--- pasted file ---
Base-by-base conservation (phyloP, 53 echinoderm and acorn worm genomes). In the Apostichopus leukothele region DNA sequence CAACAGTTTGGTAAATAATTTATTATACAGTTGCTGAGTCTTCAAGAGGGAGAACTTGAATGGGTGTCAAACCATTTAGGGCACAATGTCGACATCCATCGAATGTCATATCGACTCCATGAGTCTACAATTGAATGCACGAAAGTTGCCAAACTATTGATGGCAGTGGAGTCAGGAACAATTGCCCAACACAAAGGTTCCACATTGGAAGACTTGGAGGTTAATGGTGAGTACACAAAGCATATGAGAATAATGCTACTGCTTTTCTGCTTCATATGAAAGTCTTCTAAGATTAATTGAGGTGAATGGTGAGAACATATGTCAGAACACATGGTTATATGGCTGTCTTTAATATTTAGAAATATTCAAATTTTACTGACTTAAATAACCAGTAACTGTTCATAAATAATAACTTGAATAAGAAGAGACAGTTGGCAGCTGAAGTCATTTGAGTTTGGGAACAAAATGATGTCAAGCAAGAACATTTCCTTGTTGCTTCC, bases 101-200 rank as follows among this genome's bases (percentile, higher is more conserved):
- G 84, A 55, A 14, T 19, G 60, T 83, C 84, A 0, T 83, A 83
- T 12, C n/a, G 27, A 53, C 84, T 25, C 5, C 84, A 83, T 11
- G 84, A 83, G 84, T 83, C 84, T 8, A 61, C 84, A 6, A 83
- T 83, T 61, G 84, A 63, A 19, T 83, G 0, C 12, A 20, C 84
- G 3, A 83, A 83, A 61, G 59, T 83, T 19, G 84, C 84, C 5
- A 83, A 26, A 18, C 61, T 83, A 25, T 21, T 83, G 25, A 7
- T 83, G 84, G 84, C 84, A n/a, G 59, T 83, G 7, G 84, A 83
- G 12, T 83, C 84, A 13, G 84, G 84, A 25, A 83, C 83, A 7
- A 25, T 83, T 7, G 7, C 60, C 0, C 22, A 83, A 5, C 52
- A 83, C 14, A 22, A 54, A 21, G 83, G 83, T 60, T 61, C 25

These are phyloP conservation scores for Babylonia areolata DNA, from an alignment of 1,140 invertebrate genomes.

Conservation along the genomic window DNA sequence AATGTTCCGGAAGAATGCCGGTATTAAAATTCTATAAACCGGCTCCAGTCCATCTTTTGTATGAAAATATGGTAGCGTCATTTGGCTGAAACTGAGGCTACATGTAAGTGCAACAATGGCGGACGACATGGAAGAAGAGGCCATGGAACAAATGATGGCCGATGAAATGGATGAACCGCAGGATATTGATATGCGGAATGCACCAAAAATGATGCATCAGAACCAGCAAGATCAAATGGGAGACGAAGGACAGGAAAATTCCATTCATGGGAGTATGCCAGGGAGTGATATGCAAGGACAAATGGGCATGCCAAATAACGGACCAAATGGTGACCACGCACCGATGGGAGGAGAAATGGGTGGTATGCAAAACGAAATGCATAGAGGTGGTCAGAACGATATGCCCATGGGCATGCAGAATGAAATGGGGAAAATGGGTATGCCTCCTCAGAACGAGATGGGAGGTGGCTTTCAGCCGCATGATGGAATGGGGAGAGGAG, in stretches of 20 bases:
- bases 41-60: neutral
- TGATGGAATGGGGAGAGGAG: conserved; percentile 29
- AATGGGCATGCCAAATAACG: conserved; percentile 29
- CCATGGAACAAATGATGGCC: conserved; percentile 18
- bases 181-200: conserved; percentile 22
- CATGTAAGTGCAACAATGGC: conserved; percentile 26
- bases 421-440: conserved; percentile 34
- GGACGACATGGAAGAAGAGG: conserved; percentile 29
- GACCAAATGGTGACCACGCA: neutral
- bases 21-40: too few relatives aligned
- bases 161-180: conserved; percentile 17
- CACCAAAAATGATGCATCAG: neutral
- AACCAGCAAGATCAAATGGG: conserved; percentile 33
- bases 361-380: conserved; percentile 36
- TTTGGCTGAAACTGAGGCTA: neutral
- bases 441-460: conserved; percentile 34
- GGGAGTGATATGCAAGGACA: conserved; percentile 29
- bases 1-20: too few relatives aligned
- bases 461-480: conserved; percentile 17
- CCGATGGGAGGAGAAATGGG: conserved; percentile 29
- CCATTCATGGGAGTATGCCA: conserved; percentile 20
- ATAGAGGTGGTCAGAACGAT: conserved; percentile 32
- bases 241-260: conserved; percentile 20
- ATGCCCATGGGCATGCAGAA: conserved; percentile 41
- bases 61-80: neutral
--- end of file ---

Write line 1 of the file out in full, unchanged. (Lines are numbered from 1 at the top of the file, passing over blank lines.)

Base-by-base conservation (phyloP, 53 echinoderm and acorn worm genomes). In the Apostichopus leukothele region DNA sequence CAACAGTTTGGTAAATAATTTATTATACAGTTGCTGAGTCTTCAAGAGGGAGAACTTGAATGGGTGTCAAACCATTTAGGGCACAATGTCGACATCCATCGAATGTCATATCGACTCCATGAGTCTACAATTGAATGCACGAAAGTTGCCAAACTATTGATGGCAGTGGAGTCAGGAACAATTGCCCAACACAAAGGTTCCACATTGGAAGACTTGGAGGTTAATGGTGAGTACACAAAGCATATGAGAATAATGCTACTGCTTTTCTGCTTCATATGAAAGTCTTCTAAGATTAATTGAGGTGAATGGTGAGAACATATGTCAGAACACATGGTTATATGGCTGTCTTTAATATTTAGAAATATTCAAATTTTACTGACTTAAATAACCAGTAACTGTTCATAAATAATAACTTGAATAAGAAGAGACAGTTGGCAGCTGAAGTCATTTGAGTTTGGGAACAAAATGATGTCAAGCAAGAACATTTCCTTGTTGCTTCC, bases 101-200 rank as follows among this genome's bases (percentile, higher is more conserved):